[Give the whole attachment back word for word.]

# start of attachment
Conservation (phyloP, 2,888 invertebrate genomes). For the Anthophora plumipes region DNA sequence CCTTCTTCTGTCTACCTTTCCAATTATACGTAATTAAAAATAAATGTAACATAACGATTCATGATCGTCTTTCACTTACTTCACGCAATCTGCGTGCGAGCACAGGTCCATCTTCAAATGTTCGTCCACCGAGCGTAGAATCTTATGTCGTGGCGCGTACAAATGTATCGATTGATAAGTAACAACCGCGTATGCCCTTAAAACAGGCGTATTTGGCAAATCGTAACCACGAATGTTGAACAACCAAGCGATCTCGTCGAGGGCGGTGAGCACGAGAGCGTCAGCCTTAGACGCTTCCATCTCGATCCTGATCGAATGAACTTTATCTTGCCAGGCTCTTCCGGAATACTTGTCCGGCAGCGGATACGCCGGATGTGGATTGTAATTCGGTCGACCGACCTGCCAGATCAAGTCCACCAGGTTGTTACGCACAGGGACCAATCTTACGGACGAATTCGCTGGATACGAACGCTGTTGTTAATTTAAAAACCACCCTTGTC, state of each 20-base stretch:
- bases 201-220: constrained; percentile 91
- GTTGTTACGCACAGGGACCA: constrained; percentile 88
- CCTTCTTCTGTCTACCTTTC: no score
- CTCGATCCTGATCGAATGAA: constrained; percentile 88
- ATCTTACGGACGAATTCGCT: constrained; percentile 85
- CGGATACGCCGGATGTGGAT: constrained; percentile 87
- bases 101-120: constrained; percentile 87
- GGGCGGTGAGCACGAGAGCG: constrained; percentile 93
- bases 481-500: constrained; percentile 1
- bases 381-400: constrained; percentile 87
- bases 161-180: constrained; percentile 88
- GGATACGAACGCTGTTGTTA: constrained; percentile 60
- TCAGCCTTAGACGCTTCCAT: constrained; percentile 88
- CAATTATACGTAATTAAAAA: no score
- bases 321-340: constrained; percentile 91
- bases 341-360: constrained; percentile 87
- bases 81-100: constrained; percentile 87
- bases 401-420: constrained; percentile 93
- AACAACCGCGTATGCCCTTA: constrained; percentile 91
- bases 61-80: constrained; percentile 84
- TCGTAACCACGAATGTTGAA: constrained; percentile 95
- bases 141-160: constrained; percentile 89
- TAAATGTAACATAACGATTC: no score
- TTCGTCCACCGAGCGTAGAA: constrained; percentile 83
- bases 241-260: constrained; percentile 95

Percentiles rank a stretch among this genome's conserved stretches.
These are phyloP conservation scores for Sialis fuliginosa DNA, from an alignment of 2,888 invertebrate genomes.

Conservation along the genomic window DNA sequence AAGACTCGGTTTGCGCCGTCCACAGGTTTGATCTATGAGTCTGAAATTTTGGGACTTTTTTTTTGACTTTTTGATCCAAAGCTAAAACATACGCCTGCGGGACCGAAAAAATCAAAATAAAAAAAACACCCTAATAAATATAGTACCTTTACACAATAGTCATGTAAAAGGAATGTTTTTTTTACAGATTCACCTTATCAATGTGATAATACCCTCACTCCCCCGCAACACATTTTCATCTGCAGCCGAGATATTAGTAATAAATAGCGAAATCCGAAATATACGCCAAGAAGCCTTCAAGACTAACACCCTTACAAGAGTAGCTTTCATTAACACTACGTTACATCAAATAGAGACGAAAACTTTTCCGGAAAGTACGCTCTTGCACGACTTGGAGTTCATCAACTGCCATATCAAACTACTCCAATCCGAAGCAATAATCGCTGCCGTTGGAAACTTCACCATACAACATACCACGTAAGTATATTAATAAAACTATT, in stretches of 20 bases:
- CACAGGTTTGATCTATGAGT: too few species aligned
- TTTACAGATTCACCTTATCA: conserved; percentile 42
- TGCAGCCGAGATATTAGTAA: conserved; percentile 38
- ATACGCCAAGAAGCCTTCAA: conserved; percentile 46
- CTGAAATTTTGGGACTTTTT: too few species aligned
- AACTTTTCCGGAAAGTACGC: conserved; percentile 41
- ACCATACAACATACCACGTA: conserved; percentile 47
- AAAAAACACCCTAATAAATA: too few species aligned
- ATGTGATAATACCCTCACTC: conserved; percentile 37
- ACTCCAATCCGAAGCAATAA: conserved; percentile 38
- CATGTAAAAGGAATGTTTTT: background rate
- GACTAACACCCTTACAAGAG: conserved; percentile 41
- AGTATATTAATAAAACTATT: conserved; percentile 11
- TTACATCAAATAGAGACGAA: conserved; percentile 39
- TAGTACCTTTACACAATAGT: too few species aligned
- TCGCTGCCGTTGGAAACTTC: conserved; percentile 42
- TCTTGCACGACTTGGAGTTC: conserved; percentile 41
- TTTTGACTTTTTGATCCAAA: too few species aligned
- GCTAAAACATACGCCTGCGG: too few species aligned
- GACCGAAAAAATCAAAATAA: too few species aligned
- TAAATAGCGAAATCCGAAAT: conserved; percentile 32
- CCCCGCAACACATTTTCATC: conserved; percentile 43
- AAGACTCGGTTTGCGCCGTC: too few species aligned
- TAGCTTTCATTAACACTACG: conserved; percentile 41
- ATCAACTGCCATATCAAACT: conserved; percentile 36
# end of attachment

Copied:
Conservation (phyloP, 2,888 invertebrate genomes). For the Anthophora plumipes region DNA sequence CCTTCTTCTGTCTACCTTTCCAATTATACGTAATTAAAAATAAATGTAACATAACGATTCATGATCGTCTTTCACTTACTTCACGCAATCTGCGTGCGAGCACAGGTCCATCTTCAAATGTTCGTCCACCGAGCGTAGAATCTTATGTCGTGGCGCGTACAAATGTATCGATTGATAAGTAACAACCGCGTATGCCCTTAAAACAGGCGTATTTGGCAAATCGTAACCACGAATGTTGAACAACCAAGCGATCTCGTCGAGGGCGGTGAGCACGAGAGCGTCAGCCTTAGACGCTTCCATCTCGATCCTGATCGAATGAACTTTATCTTGCCAGGCTCTTCCGGAATACTTGTCCGGCAGCGGATACGCCGGATGTGGATTGTAATTCGGTCGACCGACCTGCCAGATCAAGTCCACCAGGTTGTTACGCACAGGGACCAATCTTACGGACGAATTCGCTGGATACGAACGCTGTTGTTAATTTAAAAACCACCCTTGTC, state of each 20-base stretch:
- bases 201-220: constrained; percentile 91
- GTTGTTACGCACAGGGACCA: constrained; percentile 88
- CCTTCTTCTGTCTACCTTTC: no score
- CTCGATCCTGATCGAATGAA: constrained; percentile 88
- ATCTTACGGACGAATTCGCT: constrained; percentile 85
- CGGATACGCCGGATGTGGAT: constrained; percentile 87
- bases 101-120: constrained; percentile 87
- GGGCGGTGAGCACGAGAGCG: constrained; percentile 93
- bases 481-500: constrained; percentile 1
- bases 381-400: constrained; percentile 87
- bases 161-180: constrained; percentile 88
- GGATACGAACGCTGTTGTTA: constrained; percentile 60
- TCAGCCTTAGACGCTTCCAT: constrained; percentile 88
- CAATTATACGTAATTAAAAA: no score
- bases 321-340: constrained; percentile 91
- bases 341-360: constrained; percentile 87
- bases 81-100: constrained; percentile 87
- bases 401-420: constrained; percentile 93
- AACAACCGCGTATGCCCTTA: constrained; percentile 91
- bases 61-80: constrained; percentile 84
- TCGTAACCACGAATGTTGAA: constrained; percentile 95
- bases 141-160: constrained; percentile 89
- TAAATGTAACATAACGATTC: no score
- TTCGTCCACCGAGCGTAGAA: constrained; percentile 83
- bases 241-260: constrained; percentile 95

Percentiles rank a stretch among this genome's conserved stretches.
These are phyloP conservation scores for Sialis fuliginosa DNA, from an alignment of 2,888 invertebrate genomes.

Conservation along the genomic window DNA sequence AAGACTCGGTTTGCGCCGTCCACAGGTTTGATCTATGAGTCTGAAATTTTGGGACTTTTTTTTTGACTTTTTGATCCAAAGCTAAAACATACGCCTGCGGGACCGAAAAAATCAAAATAAAAAAAACACCCTAATAAATATAGTACCTTTACACAATAGTCATGTAAAAGGAATGTTTTTTTTACAGATTCACCTTATCAATGTGATAATACCCTCACTCCCCCGCAACACATTTTCATCTGCAGCCGAGATATTAGTAATAAATAGCGAAATCCGAAATATACGCCAAGAAGCCTTCAAGACTAACACCCTTACAAGAGTAGCTTTCATTAACACTACGTTACATCAAATAGAGACGAAAACTTTTCCGGAAAGTACGCTCTTGCACGACTTGGAGTTCATCAACTGCCATATCAAACTACTCCAATCCGAAGCAATAATCGCTGCCGTTGGAAACTTCACCATACAACATACCACGTAAGTATATTAATAAAACTATT, in stretches of 20 bases:
- CACAGGTTTGATCTATGAGT: too few species aligned
- TTTACAGATTCACCTTATCA: conserved; percentile 42
- TGCAGCCGAGATATTAGTAA: conserved; percentile 38
- ATACGCCAAGAAGCCTTCAA: conserved; percentile 46
- CTGAAATTTTGGGACTTTTT: too few species aligned
- AACTTTTCCGGAAAGTACGC: conserved; percentile 41
- ACCATACAACATACCACGTA: conserved; percentile 47
- AAAAAACACCCTAATAAATA: too few species aligned
- ATGTGATAATACCCTCACTC: conserved; percentile 37
- ACTCCAATCCGAAGCAATAA: conserved; percentile 38
- CATGTAAAAGGAATGTTTTT: background rate
- GACTAACACCCTTACAAGAG: conserved; percentile 41
- AGTATATTAATAAAACTATT: conserved; percentile 11
- TTACATCAAATAGAGACGAA: conserved; percentile 39
- TAGTACCTTTACACAATAGT: too few species aligned
- TCGCTGCCGTTGGAAACTTC: conserved; percentile 42
- TCTTGCACGACTTGGAGTTC: conserved; percentile 41
- TTTTGACTTTTTGATCCAAA: too few species aligned
- GCTAAAACATACGCCTGCGG: too few species aligned
- GACCGAAAAAATCAAAATAA: too few species aligned
- TAAATAGCGAAATCCGAAAT: conserved; percentile 32
- CCCCGCAACACATTTTCATC: conserved; percentile 43
- AAGACTCGGTTTGCGCCGTC: too few species aligned
- TAGCTTTCATTAACACTACG: conserved; percentile 41
- ATCAACTGCCATATCAAACT: conserved; percentile 36